Review Summary: Will the real Seiko Oomori please stand up?
It’s another busy year for Seiko Oomori. Not content with touring her 2020 tour-de-force Kintsugi
and overseeing her idol group ZOC’s major label signing and subsequent debut album, she’s made time to record and arrange an hour-long album of self-covers. Self-covers? Of what? Well, it’s common for J-pop’s most prolific songwriters to run a side gig writing for other groups, and there’s a precedent for these artists to compile rearranged and rerecorded versions of these tracks on dedicated ‘self-cover’ releases under their own name. PERSONA #1
’s tracklist is drawn from material Oomori contributed to idol soloists such as Sayumi Michishige and alt-idol groups such as You’ll Melt More!, putting her own personal spin on these songs and seeing them off for the first time in her voice.
For the most part, it’s a fun ride. True to its idol roots, PERSONA #1
caters to the most sugary facets of Oomori’s sound like never before. It’s not all kitsch and candyfloss, but her trademark harrowing earnestness finds itself pared back in favour of a bubblier approach that may well open new doors for domestic audience in particular. All this comes by way of a pentatonic screamalong with returning collaborator Noko, of Shinsei Kamattechan fame (“Shuukan Saidai Me”), an uncharacteristically mellow trap odyssey (“KILAi STAR LIGHT”), a snotty power ballad straight out of the late ‘90s (“LADY BABY BLUE”), and a lot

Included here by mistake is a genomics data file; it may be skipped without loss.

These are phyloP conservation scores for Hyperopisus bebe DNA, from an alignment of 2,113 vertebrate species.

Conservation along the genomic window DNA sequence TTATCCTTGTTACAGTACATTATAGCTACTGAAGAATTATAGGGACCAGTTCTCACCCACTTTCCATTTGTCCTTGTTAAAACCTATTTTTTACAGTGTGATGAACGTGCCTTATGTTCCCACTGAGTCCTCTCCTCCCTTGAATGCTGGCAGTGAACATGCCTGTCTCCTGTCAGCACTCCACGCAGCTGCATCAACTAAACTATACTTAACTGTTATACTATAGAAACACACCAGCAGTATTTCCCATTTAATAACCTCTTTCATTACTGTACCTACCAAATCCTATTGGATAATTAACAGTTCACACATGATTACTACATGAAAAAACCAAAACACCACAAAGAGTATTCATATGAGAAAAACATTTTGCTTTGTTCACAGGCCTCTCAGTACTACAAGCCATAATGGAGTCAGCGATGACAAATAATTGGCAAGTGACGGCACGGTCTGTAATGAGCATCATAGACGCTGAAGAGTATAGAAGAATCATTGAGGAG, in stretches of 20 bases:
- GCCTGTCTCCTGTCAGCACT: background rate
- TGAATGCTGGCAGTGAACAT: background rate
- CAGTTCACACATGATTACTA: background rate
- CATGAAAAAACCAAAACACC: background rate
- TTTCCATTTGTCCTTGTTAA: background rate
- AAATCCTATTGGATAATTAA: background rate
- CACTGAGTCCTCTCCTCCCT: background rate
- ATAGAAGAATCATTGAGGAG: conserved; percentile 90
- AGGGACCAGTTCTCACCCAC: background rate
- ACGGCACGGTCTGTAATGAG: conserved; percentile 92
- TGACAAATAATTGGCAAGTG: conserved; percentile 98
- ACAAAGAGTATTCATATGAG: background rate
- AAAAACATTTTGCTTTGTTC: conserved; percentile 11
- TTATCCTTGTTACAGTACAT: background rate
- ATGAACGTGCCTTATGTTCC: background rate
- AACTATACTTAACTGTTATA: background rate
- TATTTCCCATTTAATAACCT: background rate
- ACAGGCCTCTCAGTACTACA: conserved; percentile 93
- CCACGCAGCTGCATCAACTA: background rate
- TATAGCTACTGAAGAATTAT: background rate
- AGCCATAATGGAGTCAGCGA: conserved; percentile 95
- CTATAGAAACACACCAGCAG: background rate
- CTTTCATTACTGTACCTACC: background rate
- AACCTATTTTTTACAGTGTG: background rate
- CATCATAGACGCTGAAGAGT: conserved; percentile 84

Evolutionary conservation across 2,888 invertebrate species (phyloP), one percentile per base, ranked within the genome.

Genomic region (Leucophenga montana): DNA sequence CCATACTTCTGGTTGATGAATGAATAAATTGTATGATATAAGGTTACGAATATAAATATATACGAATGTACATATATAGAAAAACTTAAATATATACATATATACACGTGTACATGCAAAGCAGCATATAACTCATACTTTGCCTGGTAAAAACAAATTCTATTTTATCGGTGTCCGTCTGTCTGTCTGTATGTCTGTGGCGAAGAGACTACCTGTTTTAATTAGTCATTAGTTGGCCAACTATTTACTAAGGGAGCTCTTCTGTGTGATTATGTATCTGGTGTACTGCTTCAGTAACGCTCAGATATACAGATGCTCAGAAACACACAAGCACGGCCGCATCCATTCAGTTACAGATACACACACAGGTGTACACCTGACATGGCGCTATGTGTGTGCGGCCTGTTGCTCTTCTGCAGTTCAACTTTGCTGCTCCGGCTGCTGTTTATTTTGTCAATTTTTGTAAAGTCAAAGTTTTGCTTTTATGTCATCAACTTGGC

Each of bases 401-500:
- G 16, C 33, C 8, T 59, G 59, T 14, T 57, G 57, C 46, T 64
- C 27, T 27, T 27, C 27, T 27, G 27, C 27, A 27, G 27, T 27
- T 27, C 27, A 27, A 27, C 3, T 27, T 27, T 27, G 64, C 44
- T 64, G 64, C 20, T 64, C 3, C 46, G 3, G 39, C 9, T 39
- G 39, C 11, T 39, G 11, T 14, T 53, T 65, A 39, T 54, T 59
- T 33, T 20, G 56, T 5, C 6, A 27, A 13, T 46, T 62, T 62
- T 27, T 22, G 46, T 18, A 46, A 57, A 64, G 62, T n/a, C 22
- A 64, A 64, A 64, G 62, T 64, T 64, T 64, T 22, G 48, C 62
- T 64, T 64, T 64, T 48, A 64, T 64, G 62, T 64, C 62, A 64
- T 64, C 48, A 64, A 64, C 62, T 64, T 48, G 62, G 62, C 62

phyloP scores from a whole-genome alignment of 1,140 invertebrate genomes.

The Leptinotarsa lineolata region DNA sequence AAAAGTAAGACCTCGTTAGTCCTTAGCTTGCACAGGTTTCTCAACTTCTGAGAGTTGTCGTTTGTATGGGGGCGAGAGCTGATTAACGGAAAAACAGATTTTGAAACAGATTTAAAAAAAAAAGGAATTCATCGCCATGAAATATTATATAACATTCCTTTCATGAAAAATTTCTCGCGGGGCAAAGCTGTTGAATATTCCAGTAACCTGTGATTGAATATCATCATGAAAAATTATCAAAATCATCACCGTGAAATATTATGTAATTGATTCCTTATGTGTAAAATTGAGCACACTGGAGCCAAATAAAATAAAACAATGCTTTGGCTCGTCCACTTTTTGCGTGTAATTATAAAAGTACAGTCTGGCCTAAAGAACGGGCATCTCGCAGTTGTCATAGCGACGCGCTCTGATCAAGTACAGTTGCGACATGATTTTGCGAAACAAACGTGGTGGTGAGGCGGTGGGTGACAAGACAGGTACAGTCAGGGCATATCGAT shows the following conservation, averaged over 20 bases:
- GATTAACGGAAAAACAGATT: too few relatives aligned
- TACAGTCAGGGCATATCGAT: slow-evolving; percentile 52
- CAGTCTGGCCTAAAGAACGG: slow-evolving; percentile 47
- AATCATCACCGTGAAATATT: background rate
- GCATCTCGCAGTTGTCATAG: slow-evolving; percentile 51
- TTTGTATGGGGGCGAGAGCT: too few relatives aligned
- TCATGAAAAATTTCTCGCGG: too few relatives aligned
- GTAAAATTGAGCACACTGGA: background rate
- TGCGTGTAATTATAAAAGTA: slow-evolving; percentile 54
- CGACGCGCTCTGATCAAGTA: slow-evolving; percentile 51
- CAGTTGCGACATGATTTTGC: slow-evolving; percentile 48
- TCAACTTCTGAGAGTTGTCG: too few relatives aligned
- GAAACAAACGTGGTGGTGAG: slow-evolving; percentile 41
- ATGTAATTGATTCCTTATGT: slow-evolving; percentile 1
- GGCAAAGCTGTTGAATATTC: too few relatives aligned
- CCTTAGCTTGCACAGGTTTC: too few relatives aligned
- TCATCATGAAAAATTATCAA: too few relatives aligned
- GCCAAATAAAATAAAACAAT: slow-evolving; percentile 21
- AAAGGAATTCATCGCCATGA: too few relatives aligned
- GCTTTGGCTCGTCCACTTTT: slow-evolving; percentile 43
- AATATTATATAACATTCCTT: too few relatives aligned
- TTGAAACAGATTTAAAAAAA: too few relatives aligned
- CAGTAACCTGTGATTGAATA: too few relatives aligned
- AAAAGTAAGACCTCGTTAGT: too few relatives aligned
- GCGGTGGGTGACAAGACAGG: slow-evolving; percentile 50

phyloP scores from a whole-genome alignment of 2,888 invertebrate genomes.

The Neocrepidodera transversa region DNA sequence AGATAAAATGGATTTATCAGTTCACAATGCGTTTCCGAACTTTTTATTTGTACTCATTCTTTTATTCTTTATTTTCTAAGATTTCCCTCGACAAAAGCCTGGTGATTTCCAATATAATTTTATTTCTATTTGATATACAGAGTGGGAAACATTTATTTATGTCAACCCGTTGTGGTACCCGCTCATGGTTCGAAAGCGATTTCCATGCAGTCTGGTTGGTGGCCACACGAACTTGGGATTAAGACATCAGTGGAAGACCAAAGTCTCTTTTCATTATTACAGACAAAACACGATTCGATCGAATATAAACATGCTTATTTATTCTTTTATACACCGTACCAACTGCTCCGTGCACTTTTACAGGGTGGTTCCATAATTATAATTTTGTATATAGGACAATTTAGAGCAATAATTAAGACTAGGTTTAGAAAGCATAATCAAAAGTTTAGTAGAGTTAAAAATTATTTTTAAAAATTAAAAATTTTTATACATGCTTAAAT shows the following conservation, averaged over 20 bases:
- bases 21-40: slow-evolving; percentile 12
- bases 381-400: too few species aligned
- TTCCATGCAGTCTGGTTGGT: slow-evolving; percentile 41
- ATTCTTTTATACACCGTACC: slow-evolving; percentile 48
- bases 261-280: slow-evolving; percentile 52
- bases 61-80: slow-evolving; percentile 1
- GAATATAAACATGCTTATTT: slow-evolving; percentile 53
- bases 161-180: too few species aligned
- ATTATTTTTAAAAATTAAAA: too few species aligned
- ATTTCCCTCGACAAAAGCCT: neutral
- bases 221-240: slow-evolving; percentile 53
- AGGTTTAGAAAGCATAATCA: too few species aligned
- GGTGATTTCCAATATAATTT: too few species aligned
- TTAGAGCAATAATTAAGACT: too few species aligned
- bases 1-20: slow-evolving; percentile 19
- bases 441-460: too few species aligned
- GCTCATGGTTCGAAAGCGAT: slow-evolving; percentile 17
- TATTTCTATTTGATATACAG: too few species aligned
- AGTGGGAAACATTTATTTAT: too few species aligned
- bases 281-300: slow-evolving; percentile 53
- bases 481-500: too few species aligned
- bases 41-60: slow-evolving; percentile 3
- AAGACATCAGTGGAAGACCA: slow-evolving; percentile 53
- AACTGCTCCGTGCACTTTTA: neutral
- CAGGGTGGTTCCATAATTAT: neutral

of hypergenki bangers (“GIRL ZONE”, “Eiga wo Mite yo”, “Unmei”, that one with the kaomojis, etc.). The latter camp can be overwhelming at points, but the You’ll Melt More! original “Unmei” lands at the top of the pack with its balance of rainbows and glitter with moments of restraint, rounded off by Oomori’s pining vocal lines, a delivery style that suits her somewhat better than the cutesy fare elsewhere.